By Liz Collin

MINNEAPOLIS (WCCO) — As the pandemic forced many people to stay home, some adopted furry friends for company. But some rabbits have been left to roam.

The bunny love stands out in the south metro home of Debbie Mans, owner and CEO of Rabbit Rescue of Minnesota. It’s in her basement where the real thing huddle and hop happens — and where Mans worries about a multiplying problem.

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“Never seen anything like it,” Mans said.

Pictures have been pouring into Rabbit Rescue of Minnesota of domesticated animals left to roam, likely taken in as new pets and eventually turned away. Their typical 40 rabbits in foster homes has grown to 140, with 80 more still waiting to be rescued.

In Moorhead alone, bunnies are now spread among a city block.

“Two that probably got out of a yard and turned into 20 within a couple of months,” Mans said.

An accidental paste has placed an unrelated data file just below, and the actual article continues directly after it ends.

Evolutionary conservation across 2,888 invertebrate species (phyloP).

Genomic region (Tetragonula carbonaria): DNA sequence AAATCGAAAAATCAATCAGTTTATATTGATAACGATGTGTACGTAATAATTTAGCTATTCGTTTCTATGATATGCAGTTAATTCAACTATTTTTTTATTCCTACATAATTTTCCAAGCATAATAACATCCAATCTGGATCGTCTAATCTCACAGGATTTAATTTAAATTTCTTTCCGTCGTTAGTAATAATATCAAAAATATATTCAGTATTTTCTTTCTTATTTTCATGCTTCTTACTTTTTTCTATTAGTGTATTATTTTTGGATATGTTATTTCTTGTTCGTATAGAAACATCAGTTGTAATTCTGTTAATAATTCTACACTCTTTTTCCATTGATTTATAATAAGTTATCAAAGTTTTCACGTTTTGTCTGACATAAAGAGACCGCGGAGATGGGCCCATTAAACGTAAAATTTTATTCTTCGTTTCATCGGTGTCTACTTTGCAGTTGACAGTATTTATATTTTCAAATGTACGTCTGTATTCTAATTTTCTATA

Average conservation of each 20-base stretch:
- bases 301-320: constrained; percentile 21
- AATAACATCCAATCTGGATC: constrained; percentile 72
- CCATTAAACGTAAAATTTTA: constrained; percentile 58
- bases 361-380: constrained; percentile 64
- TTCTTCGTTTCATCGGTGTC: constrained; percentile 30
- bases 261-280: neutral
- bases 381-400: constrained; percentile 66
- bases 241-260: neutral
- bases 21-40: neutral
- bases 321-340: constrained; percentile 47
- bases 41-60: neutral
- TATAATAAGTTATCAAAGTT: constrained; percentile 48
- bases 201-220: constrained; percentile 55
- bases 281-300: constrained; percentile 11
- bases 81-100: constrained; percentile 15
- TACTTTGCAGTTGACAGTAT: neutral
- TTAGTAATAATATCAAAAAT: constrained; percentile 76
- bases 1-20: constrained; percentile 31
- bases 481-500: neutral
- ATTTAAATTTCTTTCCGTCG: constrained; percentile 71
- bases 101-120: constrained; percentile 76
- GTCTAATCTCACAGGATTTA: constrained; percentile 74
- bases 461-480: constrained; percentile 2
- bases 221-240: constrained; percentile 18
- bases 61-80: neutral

(credit: CBS)

She believes many people didn’t do their research before buying a rabbit this past year.

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“They’re not what you call a lap pet, most of them. They’re not for kids, they’re not starter pets and they do not belong in a cage,” Mans said. “They need to run, they need to have at least a minimum of four to five hops in an enclosure.”

Rescue groups also believe cost could be a contributing problem. A rabbit can cost more than $100 a month to feed. So, if you can’t handle one?

“You don’t put them outside. That’s where this whole problem is starting,” Mans said.

If you think you can, they are in desperate need of fosters to, as they say, give a second chance to some bunny in need.

“All we need is a four-by-six area in your home, and a lot of love in your heart,” Mans said.

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The rescue provides fresh hay, litter, housing, vet care and food. Click here for more information on becoming a foster or adopting.

Liz Collin